Exploring the legacy of Soviet Armenia

 Exploring the legacy of Soviet Armenia

Student: Monika Poghosyan

Date and place of the interview – September 2, 2020, Yerevan

Interviewee – Karen Poghosyan, a trauma surgeon at Gyumri Medical Center

The primary question that will be attempted to answer throughout this interview is the perception of the Soviet Union system by Soviet people and the influence it had on their lives. I interviewed Karen Poghosyan, born on 10 September 1968 in Leninakan (Gyumri), who was a student of Yerevan State Medical University when the Soviet Union collapsed.  

  • Were you a member of the Komsomol (The All-Union Leninist Young Communist League)/Communist Party? Can you recall how the membership began and why it was significant to become a party member?

Membership at Komsomol was mandatory but “voluntarily”. The government and schools used to say that it was voluntary, but if you for some reason refused to become a member, your teacher or parent had to bear responsibility.

I became a member of the Communist Party in 1989 right before the collapse of the SU. My uncle was head of Yerevan’s Department for Agitation and Propaganda. That was a very high position in the Soviet Union. He was helping me to prepare for my Communist party entry exam. In order to become a member of the Communist party, you had to be active, know the values and regulations of the party. A membership at the Communist party was similar to winning a lottery ticket. It would be easier for a member to have career growth. If there was still the Soviet Union, I would probably have a high position. 

  • Are there any family experiences with the Stalinist exterminations, repressions, concentration camps?

No, we didn’t have any victims of Stalinist repressions. 

  • Could the person whose family member fell victim to Stalinist repressions have career growth?

No. That person would have many problems. KGB (the Committee for State Security)  was always checking on your family members. Those whose family members were against the Soviet regime were suffering a lot.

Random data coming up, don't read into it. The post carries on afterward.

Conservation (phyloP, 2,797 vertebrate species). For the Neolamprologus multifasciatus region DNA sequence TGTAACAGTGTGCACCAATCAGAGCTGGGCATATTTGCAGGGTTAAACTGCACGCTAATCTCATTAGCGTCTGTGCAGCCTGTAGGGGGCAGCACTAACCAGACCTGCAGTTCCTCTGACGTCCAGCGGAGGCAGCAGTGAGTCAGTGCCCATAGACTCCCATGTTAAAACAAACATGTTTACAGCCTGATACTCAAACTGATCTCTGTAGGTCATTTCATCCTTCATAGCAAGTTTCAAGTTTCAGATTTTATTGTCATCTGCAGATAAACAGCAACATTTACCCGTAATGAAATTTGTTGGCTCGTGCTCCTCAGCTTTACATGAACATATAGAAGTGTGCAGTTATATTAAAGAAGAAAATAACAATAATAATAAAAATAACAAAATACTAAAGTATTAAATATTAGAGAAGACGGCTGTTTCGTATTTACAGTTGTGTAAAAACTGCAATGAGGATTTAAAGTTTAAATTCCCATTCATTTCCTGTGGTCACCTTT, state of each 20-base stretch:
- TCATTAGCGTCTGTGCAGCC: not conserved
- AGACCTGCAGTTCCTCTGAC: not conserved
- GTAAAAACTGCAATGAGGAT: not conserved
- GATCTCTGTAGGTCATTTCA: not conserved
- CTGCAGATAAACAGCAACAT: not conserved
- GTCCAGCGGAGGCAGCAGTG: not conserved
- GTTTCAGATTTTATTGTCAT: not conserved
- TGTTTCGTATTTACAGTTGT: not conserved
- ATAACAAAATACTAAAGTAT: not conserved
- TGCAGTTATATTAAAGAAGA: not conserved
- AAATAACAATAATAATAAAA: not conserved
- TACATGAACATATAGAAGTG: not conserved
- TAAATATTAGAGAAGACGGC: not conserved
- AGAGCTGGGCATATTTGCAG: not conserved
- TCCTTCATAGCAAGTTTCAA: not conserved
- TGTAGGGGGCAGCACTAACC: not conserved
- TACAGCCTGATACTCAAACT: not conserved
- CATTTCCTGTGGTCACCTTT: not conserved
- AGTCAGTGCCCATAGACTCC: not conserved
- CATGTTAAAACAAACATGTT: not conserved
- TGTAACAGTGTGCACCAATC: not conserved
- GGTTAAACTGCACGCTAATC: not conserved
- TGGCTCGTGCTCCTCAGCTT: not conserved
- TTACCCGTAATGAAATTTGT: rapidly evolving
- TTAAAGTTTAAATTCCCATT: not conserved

• What was it like to live in Soviet Armenia?

Before a mature age, my perception of the Soviet Union was based on the history books, the stories, and the experience of my family. When I was a child, I thought that life in the Soviet Union was perfect. I had many things that my friends did not have. I did not realize why I had those privileges. But as I grew older I discovered some foreign magazines, started listening to foreign artists. I compared my discoveries with Soviet reality and saw how different life can be. 

  • Tell me about your experience with the Soviet control over individuals/freedom of expression.

In my opinion not being able to travel outside the country freely, think freely, do something other than what the government wanted you to do, made people feel like victims. 

There were 3 channels on TV. You had to listen, watch, read whatever the government wanted. Wear what the government gave you. There were not many choices in the SU ( Soviet Union). Even outside the country, the citizenships of SU were controlled. 

You had to be careful about what you speak and think. Control was everywhere. 

  •  Were you employed? What was it like working in the Soviet Union (SU)? What were the benefits and downsides of working in the Soviet system?

I was not employed, because I was a student of medical university and also served in the army.

There were many good sides. The government provided the population with jobs. Vacations were paid for by the government. The salary was enough for the living. The salaries were corresponding with the prices.

The disadvantages of the working system in the Soviet Union were the following. The working system of SU did not meet the worldwide standards. The plants were not automatized. The economy was distributed among regions. For example, cotton was collected in Uzbekistan and Kazakhstan, and then it was brought to Armenia, where people made a thread and so on. 

But overall it was good for the workers. The overwork was paid. All the people were provided with jobs. 

  • Did you support the Soviet system? Explain the answer.

I did not support the system. Opportunities and talents of the individual were not evaluated. The concept of the isolated country did not give a chance for the people to become more educated and civilized. The control over individuals may sometimes seem a terror by the government.

During WW2 (World War II) my grandfather served in the air forces on the home front. In kindergarten, we were taught that every brave soviet citizen was a participant in WW2. And the grandparents of all my friends had medals. And I blamed my grandfather for not going to the war. But the truth is, my grandfather was a survivor of the Armenian genocide and he had a very tough life. When I was older, I felt very embarrassed by the fact that I blamed a person, who lost his family and home, but still could survive, for not going to war.  This is an example of the Soviet system. The government dictated to you what to think and feel. It taught you the morals and values of the Soviet system. And you had to accept and abide by those morals. Though the slogans of the country were good, they did not match reality. But there is no bad slogan. Every system has good slogans.